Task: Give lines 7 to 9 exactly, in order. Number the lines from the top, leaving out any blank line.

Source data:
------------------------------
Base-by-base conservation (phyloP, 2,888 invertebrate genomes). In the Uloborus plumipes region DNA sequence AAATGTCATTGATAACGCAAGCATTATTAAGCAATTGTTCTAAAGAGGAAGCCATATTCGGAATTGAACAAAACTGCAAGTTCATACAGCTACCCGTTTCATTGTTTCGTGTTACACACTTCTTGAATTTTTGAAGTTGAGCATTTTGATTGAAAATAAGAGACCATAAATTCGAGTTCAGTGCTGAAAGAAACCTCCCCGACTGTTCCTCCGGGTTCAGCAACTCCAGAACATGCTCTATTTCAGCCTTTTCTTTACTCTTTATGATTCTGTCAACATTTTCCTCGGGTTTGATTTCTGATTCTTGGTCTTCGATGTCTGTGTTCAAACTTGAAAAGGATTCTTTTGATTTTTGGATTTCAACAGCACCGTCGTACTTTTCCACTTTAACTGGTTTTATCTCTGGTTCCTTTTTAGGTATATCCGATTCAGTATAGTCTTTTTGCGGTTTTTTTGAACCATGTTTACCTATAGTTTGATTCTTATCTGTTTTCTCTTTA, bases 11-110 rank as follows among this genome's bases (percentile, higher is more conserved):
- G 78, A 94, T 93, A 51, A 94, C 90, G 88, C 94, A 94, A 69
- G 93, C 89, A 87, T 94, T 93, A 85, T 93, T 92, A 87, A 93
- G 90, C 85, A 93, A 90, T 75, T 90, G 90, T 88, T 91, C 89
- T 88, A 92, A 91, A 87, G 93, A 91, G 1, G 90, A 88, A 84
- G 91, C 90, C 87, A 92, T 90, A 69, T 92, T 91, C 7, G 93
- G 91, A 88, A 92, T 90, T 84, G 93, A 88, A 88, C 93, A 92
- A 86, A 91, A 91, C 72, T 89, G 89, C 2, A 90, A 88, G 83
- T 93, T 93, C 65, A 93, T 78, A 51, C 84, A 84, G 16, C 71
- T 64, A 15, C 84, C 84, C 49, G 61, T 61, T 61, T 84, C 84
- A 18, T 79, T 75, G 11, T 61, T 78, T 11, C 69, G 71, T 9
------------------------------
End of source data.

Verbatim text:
- G 91, A 88, A 92, T 90, T 84, G 93, A 88, A 88, C 93, A 92
- A 86, A 91, A 91, C 72, T 89, G 89, C 2, A 90, A 88, G 83
- T 93, T 93, C 65, A 93, T 78, A 51, C 84, A 84, G 16, C 71